What advice would you give to someone hoping to get into photography?
Get on Google and search “Rule of Thirds”. That’ll get you past snapshots and into the realms of real photography. Also, don’t worry at first about getting the best camera gear on Amazon. Start small and when you feel you need to move up, it’ll come naturally.
How much planning goes into one of your images?
Depends. Sometimes I’ll plan a photo for days, and it will turn out a load of rubbish, and sometimes I’ll snatch a photo quite by chance and its compositionally perfect. It’s weird.
*Do you believe in image post production or is that art of photography in the initial image?*
Post production is what defines my style (see Welcome To My Nightmare — pictured right). People have to realise that it’s not cheating — even in the days of the darkroom photographers could edit their photos (although very slowly). Computers just make it easier. Having said that, it is important to get the image as best as it can be in-camera, because no amount of editing can fix a bad photo (usually).
What makes a good photo?
It’s hard to say, because so much of it is relative. It’s important to have good composition, great light, interesting use of colour… but a photo can have all of these and still be mediocre. Sometimes a shot works; sometimes it doesn’t.
Is photography your only artistic outlet?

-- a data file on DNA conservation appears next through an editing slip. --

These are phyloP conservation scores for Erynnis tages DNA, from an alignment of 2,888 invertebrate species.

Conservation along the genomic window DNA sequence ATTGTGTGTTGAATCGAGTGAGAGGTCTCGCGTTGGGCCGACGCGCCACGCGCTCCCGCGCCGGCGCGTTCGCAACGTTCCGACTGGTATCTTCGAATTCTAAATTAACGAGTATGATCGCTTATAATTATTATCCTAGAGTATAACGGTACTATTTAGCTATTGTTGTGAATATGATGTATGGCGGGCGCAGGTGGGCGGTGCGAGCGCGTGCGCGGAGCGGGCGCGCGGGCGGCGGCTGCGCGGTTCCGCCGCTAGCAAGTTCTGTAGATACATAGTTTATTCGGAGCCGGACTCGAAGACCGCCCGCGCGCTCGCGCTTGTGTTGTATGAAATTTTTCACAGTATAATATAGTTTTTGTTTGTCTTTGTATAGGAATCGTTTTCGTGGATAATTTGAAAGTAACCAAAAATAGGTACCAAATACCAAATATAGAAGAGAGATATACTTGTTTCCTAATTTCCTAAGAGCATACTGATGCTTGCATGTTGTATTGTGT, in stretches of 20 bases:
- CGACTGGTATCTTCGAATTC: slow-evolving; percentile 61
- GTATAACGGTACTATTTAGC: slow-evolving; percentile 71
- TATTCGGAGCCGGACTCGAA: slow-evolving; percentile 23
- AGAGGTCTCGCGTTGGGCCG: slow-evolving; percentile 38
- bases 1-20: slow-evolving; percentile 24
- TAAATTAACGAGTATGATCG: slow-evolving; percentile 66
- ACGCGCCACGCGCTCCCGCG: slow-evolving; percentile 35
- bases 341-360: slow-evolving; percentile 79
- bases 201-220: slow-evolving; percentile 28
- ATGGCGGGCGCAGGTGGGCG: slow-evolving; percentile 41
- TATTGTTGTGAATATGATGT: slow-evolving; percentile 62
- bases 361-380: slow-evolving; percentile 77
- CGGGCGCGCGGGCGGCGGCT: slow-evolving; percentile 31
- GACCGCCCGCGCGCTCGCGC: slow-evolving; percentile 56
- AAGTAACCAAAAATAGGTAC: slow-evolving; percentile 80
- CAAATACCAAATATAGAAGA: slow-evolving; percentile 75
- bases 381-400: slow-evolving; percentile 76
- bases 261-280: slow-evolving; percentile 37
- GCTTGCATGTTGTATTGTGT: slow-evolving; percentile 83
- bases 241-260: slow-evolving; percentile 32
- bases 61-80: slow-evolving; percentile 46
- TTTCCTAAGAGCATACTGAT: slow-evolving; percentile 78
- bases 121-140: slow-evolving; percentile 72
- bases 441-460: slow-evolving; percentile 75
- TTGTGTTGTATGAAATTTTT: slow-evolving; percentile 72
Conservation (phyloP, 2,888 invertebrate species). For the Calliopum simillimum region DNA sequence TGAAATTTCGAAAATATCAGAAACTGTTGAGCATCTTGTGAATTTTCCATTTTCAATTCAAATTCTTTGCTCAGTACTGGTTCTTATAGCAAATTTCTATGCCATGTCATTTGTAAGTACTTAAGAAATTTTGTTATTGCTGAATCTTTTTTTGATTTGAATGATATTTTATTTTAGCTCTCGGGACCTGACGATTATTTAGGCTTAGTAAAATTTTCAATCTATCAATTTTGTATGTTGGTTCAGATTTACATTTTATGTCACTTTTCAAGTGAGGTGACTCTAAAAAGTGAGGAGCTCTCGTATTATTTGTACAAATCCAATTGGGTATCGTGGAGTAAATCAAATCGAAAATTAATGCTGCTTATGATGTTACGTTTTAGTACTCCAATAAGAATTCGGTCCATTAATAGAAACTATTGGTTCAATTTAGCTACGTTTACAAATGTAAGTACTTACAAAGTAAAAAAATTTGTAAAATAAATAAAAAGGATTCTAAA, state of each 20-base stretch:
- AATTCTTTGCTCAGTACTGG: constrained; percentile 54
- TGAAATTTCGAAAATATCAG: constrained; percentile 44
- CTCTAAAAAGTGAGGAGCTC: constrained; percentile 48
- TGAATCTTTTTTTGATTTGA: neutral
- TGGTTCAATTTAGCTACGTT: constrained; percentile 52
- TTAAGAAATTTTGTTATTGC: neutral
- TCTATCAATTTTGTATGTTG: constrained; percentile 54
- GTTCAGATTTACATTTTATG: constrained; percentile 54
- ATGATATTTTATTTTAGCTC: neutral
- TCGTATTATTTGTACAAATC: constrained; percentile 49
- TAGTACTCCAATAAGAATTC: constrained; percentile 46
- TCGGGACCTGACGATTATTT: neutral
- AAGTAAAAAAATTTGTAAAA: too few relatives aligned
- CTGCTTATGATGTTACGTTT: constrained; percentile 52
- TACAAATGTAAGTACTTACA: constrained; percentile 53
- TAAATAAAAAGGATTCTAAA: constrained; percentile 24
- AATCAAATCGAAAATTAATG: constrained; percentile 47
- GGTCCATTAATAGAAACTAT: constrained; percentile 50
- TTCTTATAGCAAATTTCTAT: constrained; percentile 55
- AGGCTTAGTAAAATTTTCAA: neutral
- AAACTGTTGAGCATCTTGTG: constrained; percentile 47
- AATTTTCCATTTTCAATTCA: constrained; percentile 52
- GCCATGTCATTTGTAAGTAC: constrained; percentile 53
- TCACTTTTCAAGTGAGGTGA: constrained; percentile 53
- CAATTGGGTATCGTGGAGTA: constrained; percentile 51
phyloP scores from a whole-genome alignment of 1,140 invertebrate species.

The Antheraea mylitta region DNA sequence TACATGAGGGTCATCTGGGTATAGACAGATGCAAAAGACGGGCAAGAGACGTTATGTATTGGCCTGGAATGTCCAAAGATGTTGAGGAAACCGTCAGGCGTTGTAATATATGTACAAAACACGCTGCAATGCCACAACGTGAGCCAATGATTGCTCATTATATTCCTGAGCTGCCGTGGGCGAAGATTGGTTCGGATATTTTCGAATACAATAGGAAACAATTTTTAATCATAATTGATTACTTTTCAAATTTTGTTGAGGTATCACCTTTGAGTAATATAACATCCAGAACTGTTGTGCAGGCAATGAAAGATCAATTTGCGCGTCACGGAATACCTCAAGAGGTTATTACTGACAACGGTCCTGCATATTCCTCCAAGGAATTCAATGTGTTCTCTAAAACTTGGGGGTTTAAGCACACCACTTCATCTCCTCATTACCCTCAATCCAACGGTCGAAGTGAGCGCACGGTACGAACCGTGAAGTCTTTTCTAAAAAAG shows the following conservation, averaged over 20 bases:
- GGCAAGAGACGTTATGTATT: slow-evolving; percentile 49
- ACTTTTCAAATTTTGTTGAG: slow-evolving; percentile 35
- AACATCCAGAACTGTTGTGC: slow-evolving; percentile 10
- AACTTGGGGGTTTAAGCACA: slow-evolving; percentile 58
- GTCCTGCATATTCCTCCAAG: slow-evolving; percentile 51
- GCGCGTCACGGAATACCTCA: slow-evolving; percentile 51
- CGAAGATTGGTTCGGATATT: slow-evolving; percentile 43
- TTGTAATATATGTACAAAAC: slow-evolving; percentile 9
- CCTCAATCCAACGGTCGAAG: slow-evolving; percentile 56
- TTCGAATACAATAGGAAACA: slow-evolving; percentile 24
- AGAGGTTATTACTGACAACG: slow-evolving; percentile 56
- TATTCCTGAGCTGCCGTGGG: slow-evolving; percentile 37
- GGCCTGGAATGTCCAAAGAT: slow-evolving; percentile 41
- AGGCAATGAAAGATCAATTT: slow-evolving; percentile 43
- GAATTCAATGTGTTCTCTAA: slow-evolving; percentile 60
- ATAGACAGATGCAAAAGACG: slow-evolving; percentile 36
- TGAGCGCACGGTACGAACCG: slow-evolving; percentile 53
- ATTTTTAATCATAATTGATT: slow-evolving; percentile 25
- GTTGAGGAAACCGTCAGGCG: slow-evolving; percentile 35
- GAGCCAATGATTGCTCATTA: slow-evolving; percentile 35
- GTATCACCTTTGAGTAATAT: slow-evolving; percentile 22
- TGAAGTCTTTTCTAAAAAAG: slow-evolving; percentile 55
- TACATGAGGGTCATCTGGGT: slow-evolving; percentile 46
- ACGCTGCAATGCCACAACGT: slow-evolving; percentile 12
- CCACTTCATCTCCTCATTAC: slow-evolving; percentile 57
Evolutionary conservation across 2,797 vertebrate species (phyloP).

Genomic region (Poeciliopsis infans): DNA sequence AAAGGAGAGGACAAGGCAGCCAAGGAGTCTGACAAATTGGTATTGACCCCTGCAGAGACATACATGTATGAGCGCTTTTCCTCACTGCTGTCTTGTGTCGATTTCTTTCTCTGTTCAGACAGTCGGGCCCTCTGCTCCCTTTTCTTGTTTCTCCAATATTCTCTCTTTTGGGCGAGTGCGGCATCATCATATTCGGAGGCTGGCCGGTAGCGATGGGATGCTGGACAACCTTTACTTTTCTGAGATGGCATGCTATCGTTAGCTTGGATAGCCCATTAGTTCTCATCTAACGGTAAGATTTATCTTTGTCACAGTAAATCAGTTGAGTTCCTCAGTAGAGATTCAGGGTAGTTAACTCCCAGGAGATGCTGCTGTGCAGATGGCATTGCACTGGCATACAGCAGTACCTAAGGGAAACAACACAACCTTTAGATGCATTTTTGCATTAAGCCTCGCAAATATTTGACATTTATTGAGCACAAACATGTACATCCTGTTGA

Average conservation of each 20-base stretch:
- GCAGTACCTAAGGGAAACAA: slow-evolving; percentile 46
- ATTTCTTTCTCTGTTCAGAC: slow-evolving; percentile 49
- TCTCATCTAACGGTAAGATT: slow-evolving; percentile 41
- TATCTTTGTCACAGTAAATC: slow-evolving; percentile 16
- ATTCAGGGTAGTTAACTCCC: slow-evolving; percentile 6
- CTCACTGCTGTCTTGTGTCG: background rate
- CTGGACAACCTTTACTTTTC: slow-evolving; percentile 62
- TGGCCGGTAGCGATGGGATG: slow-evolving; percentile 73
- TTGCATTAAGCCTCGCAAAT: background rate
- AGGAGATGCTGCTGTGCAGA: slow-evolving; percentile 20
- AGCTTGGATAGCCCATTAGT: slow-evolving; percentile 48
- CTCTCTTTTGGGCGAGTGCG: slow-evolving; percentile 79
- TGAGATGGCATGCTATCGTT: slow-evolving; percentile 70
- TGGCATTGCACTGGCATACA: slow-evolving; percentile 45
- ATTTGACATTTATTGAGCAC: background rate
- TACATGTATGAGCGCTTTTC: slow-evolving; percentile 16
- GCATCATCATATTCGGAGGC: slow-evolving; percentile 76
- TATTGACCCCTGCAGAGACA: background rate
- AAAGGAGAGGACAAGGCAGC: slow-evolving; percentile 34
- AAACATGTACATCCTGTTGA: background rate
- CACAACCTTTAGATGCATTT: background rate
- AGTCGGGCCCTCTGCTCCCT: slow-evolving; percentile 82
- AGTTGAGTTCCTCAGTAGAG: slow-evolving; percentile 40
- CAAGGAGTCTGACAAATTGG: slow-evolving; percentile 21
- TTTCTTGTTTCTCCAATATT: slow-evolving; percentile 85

Not really. I love writing as well: usually short stories because I can never finish a novel. My dream is to one day be a published author, with my photography as the cover art; that would be cool.
What do you feel defines ‘photographic art’ nowadays?
Photography-wise, I’ve noticed that a lot of photographers imitate the style of the superstar photographers. Although I’m guilty of this sometimes, I feel it’s important to develop your own style instead of feeding off the popularity of others.
Do you have one image, which you feel defines your work to date?
It would have to be my photo of the wheat field at dawn, now that it’s won me a grand, but I veer down so many different alleys with my work that it’s hard to find a single photo that defines my work.
How easy is it for people to access your work?
I like to make my photos fairly self-explanatory, if that’s what you mean. I get positive feedback from people all over the world, so I think that’s a good sign.
Now that the prize is yours, what can we expect next from Jon McGovern?
The first thing on my shopping list is a Sigma 10-20 (wide-angle lens) so I can really improve my landscape work. It’d be great to one day become as popular as some of the contemporary masters, like Charlie Waite or David Noton.
!(feature_l)http://relayer.s3.amazonaws.com/articles/spreads/4c96498ac1531723a00000ec.jpg!AA Publishing release LANDSCAPE PHOTOGRAPHER OF THE YEAR: COLLECTION 03 on October 31st priced £25.
Take a view Landscape Photographer of the Year 2009 Exhibition in association with Natural England & the English National Park Authorities runs from December 5th 2009 till 24th January 2010 at Lyttelton Foyer, National Theatre, South Bank, London SE1 9PX. Admission is free.